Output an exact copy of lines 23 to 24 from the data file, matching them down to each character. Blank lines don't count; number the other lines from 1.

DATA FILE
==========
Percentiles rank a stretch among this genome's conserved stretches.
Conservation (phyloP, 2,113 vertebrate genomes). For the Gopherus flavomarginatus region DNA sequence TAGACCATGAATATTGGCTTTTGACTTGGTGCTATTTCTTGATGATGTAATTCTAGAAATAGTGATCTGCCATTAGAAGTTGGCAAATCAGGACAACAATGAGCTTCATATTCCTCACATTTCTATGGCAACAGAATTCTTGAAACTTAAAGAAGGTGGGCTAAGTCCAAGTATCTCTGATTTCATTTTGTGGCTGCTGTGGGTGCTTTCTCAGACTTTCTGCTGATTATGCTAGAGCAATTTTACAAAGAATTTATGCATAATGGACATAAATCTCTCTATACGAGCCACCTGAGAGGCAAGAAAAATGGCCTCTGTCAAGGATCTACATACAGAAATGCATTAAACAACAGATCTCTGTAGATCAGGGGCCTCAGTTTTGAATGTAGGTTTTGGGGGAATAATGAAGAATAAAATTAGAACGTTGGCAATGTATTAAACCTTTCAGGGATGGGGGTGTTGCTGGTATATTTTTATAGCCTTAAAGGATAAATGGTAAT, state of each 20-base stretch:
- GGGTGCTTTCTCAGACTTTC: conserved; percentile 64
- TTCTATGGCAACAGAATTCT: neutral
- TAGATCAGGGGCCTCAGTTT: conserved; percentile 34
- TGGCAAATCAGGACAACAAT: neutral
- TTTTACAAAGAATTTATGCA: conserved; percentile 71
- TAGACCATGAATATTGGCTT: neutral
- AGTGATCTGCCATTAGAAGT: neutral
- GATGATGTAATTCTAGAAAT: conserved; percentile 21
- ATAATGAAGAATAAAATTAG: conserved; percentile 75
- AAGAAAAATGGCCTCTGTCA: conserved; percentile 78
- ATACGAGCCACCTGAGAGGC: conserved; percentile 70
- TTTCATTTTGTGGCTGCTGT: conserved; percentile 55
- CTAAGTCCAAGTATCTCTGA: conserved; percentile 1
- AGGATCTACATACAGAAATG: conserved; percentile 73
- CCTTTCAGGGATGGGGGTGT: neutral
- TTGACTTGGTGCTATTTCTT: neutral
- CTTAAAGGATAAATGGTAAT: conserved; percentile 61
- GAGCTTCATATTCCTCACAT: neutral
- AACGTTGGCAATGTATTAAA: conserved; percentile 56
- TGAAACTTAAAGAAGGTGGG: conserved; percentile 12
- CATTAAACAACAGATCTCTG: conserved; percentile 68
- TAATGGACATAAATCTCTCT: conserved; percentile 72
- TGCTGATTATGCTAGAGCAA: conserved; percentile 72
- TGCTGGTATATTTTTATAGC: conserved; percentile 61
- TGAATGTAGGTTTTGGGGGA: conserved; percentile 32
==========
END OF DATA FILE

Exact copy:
- CATTAAACAACAGATCTCTG: conserved; percentile 68
- TAATGGACATAAATCTCTCT: conserved; percentile 72